Margaret Brownley, welcome to my Christmas series of Writers on Reading. I’ve been looking forward to these interviews like—well, excuse the cliché—but a kid at Christmas! So with your recent Christmas story, The Nutcracker Bride having released in September what is your favorite part about a Christmas-themed story?
Thank you for letting me visit and talk about my favorite time of year. During the hustle-bustle of the Christmas season, I like to relax with a good story that takes me back to more simple times. For that reason I read (and write) historicals. Living in California, the only snow I can enjoy is in books! So let it snow, let it snow, let it snow…
Hah! How fun! What do you look for when selecting a Christmassy novel or novella to cozy up with this month?
It has to be a romance. The true meaning of Christmas must be the driving force that brings the couple together and helps them grow in faith and love. I love stories that lead to change, growth, and new beginnings.
I don’t know about you, but many of us associate this season with traditional baking. I don’t think
Funny you should ask. The heroine in The Nutcracker Bride is a baker. Her German grandmother taught her to cook, so her specialty is German Zimt Makronen Cookies. My story is part of the 12 Brides of Christmas collection and each author provided a recipe to go with the story.
Oooh, talk about books to make your mouth water! That sounds just delicious! Is there an element of these books that you’d feel cheated if it wasn’t there? Or something special you like to add to your Christmas stories?
The story has to have a happy ending, and if that happy ending culminates on Christmas Eve or day, that makes it all the more special. I like to add something of historical significance to all my stories. In The Nutcracker Bride, the heroine’s grandfather is from Germany and makes nutcrackers. I can’t tell you how many readers have written to tell me that after reading my story they went out and purchased a wooden nutcracker. I love that!
Wow, that’s fun. As far back as you remember, what was the first Christmas-related fiction story you read or had read to you? Is there a Christmas book you like to share with your children or grandchildren? Do you have any other special Christmas reading memories?
The old standby has always been The Night Before Christmas. My husband read this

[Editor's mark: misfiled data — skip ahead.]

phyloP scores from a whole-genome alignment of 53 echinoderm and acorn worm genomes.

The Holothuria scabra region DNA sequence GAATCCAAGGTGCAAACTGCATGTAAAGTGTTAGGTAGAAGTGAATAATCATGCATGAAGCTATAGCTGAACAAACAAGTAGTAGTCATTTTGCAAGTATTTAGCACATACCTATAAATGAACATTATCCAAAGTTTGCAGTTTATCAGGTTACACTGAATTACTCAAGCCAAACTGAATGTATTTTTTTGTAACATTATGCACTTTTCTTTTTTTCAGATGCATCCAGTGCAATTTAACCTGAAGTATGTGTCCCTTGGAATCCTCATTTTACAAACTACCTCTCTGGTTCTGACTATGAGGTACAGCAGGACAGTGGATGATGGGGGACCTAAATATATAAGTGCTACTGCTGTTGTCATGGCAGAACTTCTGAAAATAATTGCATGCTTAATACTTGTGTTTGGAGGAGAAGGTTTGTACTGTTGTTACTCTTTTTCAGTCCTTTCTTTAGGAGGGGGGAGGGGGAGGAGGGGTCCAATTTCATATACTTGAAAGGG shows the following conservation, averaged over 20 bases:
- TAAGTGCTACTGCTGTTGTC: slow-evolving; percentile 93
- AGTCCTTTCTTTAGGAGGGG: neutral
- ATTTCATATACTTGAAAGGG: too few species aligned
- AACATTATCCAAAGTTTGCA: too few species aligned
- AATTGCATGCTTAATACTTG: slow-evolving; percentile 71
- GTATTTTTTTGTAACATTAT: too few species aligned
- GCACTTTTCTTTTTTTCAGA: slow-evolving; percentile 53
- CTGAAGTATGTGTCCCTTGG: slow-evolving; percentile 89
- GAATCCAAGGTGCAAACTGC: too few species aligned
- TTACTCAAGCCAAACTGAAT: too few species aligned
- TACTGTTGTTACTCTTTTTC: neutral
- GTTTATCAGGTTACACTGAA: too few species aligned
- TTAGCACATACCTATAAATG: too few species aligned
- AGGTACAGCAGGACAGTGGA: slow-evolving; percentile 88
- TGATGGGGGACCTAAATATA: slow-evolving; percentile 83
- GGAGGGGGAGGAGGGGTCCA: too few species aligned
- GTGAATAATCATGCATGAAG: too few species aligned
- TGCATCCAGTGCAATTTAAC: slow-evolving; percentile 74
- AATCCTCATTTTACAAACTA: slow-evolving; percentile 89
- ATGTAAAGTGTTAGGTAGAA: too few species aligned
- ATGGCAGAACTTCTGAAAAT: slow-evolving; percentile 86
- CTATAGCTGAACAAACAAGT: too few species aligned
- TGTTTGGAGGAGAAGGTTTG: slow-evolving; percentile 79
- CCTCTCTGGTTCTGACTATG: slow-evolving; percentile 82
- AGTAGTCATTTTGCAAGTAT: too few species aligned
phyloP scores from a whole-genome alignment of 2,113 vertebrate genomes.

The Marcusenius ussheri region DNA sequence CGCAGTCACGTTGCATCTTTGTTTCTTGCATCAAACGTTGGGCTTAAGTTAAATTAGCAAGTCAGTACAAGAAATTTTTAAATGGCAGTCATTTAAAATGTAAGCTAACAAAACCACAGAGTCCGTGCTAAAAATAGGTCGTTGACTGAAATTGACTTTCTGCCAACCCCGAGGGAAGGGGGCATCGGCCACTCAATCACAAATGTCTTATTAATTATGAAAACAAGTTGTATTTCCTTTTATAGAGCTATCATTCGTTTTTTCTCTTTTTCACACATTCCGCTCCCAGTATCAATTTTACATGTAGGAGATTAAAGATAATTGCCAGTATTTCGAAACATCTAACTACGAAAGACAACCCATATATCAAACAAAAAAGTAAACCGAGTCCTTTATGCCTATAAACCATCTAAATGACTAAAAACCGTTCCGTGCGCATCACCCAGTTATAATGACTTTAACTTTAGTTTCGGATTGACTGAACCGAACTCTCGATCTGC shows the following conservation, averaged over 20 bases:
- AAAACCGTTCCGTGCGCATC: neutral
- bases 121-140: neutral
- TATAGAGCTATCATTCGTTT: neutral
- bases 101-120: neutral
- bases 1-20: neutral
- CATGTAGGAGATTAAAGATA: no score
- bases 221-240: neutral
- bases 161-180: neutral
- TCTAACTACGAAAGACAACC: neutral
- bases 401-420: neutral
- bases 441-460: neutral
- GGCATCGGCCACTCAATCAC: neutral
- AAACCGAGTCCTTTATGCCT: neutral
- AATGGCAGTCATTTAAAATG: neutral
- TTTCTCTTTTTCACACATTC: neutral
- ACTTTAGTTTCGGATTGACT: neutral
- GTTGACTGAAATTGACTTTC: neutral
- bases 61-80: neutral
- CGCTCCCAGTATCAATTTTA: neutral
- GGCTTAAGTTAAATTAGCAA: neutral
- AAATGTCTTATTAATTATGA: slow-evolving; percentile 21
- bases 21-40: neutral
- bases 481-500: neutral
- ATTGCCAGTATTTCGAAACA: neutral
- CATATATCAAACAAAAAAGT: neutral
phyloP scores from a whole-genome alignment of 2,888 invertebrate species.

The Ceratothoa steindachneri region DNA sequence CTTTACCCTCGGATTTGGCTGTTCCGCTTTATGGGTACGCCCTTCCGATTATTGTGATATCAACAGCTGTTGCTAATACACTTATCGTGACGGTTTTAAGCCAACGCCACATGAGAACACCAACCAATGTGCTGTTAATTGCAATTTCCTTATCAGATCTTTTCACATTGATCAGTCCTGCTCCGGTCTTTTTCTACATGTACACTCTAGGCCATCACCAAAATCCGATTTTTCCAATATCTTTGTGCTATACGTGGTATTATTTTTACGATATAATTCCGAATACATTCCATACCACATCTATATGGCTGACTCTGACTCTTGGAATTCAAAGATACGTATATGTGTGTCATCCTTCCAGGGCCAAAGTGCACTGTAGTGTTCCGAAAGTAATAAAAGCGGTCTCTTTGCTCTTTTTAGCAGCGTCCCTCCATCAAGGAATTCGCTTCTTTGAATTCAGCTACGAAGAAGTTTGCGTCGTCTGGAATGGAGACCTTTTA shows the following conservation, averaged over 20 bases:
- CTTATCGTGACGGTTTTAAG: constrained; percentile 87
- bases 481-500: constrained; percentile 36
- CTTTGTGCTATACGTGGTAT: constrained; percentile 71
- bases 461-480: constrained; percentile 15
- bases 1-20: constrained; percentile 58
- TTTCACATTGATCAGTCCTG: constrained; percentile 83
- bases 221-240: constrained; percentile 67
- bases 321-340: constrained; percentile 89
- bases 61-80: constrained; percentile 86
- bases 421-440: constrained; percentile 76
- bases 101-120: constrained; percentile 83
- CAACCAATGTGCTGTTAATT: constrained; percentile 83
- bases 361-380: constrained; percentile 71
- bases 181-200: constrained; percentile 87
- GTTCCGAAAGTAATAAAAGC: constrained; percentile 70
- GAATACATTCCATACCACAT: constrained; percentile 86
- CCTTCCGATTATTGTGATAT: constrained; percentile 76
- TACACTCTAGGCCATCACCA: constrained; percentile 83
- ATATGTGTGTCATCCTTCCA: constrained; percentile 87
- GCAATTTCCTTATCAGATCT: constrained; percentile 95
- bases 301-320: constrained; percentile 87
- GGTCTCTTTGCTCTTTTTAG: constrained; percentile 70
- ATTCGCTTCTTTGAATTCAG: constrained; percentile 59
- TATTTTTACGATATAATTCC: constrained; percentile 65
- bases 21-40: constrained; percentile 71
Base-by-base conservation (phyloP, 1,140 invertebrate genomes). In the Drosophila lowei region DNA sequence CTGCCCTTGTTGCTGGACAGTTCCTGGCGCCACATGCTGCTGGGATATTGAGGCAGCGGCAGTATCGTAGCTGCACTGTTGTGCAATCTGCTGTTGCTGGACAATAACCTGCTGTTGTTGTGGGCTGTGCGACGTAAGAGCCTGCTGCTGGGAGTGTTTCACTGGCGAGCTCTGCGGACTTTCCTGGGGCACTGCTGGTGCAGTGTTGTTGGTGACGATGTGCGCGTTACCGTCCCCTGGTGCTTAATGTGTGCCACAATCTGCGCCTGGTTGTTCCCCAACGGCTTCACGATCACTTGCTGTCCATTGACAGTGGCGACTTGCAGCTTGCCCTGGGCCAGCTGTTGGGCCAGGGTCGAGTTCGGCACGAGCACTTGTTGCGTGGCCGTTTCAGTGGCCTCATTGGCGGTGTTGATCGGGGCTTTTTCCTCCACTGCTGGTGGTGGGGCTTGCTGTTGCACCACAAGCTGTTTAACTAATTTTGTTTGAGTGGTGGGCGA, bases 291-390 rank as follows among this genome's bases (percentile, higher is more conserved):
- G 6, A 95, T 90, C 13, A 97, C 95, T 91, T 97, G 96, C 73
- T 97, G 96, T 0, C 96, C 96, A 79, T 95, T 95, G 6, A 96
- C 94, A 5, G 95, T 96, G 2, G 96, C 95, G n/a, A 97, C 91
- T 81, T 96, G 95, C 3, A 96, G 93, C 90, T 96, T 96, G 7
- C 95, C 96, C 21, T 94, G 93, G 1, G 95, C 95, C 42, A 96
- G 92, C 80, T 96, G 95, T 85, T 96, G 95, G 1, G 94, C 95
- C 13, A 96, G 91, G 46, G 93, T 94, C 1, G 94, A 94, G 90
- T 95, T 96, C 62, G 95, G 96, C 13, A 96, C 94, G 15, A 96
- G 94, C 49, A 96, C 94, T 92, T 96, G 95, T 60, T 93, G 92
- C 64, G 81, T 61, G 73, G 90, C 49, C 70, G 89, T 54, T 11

Laughing. That’s very cute. What is on your Christmas fiction to-read list this year? And what is your ideal Christmas reading experience?
Someone just gave me the The Christmas Box by Richard Paul Evans. So that’s next on my reading list.
My ideal Christmas reading experience would be reading a Christmas story in December. Let me explain: I’ve been lucky to work with so many terrific authors on a series of collections including A Pioneer Christmas, A Log Cabin Christmas, and The Twelve Brides of Christmas. The galleys generally come in the late spring or early summer, so I can often be found reading Christmas stories at odd times of the year. (The hardest part is writing a Christmas story in the summer.)
Yes, that must be hard! But it’s awfully fun to picture you reading Christmas stories all year. Over the years, has any Christmas novel or novella really stuck with you that you’d like to share with our readers?
The Gift of the Magi by O. Henry is my favorite Christmas story. After all these years, it still makes me cry. The couple in the story have little money, yet they managed to give each other a gift from the heart.
Special. Thank you for sharing your Christmas reading memories, Margaret. Folks, you can continue to connect with Margaret—and find out more about her books—at the links below.
Margaret is a New York Times bestselling author and past Romance Writers of America RITA finalist with more than 30 novels to her credit. Not bad for someone who flunked 8th grade English. Just don't ask her to diagram a sentence. www.margaret-brownley.com